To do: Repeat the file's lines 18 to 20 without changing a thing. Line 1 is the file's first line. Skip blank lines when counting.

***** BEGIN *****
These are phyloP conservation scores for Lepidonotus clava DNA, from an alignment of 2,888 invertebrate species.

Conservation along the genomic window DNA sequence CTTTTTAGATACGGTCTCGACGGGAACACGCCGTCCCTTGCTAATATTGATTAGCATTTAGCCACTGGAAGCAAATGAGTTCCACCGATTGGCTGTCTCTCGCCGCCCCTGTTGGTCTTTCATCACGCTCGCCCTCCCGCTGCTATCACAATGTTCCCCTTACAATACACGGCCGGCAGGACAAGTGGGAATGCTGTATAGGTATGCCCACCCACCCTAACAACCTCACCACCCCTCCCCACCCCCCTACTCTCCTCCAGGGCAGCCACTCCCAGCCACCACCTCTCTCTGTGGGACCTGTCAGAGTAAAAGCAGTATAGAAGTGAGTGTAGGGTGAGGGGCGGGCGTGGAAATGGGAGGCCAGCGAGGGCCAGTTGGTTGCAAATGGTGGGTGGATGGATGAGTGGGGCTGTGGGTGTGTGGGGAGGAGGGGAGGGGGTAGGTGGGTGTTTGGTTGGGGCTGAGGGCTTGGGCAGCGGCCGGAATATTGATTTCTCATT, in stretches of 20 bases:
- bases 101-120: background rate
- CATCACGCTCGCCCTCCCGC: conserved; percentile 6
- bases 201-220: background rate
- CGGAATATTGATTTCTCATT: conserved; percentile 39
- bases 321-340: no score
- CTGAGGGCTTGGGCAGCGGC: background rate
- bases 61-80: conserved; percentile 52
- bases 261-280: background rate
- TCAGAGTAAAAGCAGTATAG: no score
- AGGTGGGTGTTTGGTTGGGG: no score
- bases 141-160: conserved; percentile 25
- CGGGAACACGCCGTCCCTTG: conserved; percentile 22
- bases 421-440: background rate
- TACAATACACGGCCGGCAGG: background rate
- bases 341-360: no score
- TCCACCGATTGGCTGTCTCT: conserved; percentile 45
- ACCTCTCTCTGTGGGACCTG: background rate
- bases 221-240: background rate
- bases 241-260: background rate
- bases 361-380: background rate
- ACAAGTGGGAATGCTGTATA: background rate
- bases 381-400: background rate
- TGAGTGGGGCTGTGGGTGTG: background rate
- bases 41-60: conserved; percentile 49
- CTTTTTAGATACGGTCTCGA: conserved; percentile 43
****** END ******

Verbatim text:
- TCCACCGATTGGCTGTCTCT: conserved; percentile 45
- ACCTCTCTCTGTGGGACCTG: background rate
- bases 221-240: background rate